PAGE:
Innovation speeds up penguin monitoring
Massey PhD student Chris Muller’s drone-based technology has the potential to revolutionise monitoring animals.
He won the business competition Innovate 2018, where entrepreneurs have the chance to pitch to potential investors to create a viable business.
Last week Chris competed against six other ideas to present to judges in a live “shark tank” format.
Chosen out of over 90 hopefuls, Chris’s Drone Ranger netted him a cash prize from the Manawatu¯ Investment Group, entry into the Accelerator Programme and office space at The Factory.
The idea to use drones to monitor wildlife came when Chris was studying for his PhD looking at the population of yellow-eyed penguins on the subantarctic Auckland Islands.
“You see a lot in the media about the threats facing yellow-eyed penguins in New Zealand, but those reports are mainly based on penguins from the mainland, and the remaining population of penguins on the subantarctic islands needed to be studied further. The Department of Conservation (DOC) needed a subantarctic census done, and I jumped at the chance to get back to this unique part of the world.”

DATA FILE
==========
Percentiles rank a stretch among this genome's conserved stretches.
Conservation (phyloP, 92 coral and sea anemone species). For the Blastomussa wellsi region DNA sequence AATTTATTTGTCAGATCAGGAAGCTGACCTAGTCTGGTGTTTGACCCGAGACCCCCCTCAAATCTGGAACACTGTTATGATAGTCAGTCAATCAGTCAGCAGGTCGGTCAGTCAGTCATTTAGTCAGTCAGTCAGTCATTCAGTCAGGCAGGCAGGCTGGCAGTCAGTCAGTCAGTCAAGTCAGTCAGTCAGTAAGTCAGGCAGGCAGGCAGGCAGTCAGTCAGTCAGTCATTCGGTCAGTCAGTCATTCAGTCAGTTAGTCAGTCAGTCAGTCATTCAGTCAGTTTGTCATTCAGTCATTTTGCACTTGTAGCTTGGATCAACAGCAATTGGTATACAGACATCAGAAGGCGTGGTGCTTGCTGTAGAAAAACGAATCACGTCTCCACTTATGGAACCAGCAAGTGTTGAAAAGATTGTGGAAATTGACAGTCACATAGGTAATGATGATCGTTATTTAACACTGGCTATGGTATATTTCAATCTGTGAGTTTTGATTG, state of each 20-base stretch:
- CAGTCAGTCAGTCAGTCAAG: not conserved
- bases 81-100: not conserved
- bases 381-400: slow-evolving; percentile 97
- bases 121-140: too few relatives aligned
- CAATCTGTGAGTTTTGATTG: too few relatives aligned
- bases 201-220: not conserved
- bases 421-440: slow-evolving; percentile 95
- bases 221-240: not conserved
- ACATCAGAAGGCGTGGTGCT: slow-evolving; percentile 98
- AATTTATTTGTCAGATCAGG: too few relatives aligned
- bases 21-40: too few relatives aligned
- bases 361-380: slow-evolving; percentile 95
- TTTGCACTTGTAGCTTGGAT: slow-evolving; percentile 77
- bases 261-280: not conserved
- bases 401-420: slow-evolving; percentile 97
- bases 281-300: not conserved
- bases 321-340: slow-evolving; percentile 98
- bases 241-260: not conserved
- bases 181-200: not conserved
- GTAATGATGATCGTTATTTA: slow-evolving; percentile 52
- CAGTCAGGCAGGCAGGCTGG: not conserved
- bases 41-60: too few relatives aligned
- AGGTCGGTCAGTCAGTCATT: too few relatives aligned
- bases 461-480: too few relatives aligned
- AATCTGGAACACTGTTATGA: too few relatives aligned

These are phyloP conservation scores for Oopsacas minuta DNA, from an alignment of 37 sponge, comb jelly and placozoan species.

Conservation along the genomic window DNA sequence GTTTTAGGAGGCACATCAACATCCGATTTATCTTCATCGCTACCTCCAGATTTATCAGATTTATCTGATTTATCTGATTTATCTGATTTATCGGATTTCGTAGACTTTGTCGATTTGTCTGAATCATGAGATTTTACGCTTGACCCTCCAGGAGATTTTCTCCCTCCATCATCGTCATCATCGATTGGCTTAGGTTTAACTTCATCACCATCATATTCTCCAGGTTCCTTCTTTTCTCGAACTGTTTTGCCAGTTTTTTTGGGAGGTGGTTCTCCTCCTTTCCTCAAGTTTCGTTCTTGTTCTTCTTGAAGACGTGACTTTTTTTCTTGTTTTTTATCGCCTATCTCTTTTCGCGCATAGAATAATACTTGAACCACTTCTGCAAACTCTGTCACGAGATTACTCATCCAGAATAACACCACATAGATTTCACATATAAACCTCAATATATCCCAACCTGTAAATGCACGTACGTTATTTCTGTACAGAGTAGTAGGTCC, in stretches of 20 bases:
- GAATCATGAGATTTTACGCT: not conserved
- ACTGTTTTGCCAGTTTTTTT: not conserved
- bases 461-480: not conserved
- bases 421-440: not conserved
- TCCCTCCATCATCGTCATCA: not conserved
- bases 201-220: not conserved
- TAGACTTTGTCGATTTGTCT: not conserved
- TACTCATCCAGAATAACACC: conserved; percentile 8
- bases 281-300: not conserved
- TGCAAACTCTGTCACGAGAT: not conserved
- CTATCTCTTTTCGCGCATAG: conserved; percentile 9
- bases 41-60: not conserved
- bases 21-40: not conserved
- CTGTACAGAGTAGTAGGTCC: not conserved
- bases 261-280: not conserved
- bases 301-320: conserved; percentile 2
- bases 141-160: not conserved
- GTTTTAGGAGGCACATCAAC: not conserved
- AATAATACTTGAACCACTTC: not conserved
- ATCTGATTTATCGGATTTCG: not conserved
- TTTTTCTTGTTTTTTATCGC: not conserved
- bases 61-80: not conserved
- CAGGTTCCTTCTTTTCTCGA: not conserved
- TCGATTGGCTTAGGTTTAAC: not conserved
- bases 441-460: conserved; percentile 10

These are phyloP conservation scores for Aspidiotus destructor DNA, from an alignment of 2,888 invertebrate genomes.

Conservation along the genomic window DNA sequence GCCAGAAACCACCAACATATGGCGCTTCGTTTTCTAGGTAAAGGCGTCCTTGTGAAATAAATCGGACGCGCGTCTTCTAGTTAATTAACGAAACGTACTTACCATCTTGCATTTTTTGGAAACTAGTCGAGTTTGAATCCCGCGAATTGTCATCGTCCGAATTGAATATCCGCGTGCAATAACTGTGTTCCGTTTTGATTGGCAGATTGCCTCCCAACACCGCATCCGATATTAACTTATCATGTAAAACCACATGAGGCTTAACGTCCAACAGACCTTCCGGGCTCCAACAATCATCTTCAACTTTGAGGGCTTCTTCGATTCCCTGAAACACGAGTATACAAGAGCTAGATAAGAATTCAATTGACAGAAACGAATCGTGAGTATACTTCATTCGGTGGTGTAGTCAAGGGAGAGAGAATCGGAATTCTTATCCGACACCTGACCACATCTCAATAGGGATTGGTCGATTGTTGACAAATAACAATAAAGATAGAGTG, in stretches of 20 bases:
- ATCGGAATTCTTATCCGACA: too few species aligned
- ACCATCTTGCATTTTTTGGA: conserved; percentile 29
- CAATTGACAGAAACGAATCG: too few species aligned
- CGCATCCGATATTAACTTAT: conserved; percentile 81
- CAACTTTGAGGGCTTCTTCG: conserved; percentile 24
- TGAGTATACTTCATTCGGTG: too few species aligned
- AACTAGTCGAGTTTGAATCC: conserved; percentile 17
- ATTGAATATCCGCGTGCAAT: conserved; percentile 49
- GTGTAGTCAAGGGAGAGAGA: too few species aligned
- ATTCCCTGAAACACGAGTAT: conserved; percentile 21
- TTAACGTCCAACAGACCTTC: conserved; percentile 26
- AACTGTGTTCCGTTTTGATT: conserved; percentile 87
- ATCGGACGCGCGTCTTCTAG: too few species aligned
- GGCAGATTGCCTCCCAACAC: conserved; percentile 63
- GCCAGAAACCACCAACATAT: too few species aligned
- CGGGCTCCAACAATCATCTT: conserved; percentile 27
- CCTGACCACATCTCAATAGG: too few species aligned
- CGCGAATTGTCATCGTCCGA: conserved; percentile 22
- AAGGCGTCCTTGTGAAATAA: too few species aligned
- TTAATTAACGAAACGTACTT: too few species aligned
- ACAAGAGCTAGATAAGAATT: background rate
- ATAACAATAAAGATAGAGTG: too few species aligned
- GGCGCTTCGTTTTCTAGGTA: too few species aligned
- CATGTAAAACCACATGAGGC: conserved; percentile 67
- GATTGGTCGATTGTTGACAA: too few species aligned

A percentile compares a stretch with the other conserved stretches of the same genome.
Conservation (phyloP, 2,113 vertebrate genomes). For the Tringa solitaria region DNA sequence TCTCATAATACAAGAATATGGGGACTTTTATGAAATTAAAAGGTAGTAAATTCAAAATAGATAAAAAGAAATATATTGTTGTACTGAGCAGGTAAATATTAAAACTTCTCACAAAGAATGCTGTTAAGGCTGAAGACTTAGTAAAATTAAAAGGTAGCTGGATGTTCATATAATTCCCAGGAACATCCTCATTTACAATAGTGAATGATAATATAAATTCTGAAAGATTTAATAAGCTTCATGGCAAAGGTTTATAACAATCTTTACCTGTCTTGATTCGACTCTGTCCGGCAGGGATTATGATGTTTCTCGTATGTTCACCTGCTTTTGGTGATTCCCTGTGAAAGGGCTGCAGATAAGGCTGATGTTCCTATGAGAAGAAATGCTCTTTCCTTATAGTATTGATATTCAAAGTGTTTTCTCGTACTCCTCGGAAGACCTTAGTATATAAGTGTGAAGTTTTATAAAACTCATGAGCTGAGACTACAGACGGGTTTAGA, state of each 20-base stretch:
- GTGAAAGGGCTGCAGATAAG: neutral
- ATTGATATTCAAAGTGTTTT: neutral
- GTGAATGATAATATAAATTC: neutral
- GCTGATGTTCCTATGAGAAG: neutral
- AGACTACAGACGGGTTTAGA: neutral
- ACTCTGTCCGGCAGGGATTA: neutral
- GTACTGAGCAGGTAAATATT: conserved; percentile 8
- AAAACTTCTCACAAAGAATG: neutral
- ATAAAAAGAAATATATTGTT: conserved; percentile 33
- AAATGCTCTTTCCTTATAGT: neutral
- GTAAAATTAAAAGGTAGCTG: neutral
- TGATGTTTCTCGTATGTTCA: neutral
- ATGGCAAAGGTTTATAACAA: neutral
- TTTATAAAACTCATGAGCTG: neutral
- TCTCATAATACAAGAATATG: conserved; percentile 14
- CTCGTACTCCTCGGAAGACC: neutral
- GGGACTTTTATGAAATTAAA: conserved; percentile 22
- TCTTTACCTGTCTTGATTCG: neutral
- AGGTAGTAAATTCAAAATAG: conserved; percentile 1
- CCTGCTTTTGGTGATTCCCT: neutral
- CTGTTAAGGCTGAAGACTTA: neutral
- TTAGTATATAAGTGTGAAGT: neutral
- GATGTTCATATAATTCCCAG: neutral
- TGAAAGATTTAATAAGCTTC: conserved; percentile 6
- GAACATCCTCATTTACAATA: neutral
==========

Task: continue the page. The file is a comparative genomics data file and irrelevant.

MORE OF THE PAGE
However, the project came with several challenges — how to monitor the penguins in a difficult location, and in a short time.
“The last census done on this population was in 1989. This is mainly due to the isolation of the islands and the extreme field conditions which cause a lot of difficulties in actually finding the penguins.
“These penguins are really shy which makes them hard to study. They go into the bush up to 1km from the sea and build individual nests out of sight of neighbouring penguins.
“The scrub is so thick it can take an hour to crawl 100m.
“The first year it took over two months to find 50 nests. We thought there had to be a faster way.”
They used new technology fitted to a drone, developed in partnership with the engineering department at the University of Canterbury, and with special permission from DOC to fly in a world heritage area.
“Our new system is much better than just attaching conventional tracking technology to a drone and the team has done a really great job developing it.
“We did some trials first and got DOC’s permission that it wasn’t causing disturbance so we were ok to continue.”
“With current technology and methods finding nests could take an average of six hours each. Our technology brings that down to 11 minutes each.”
Mr Muller is still completing his PhD, but hopes this project can be carried forward to help other researchers.
Chris Muller’s drone-based technology won Innovate 2018.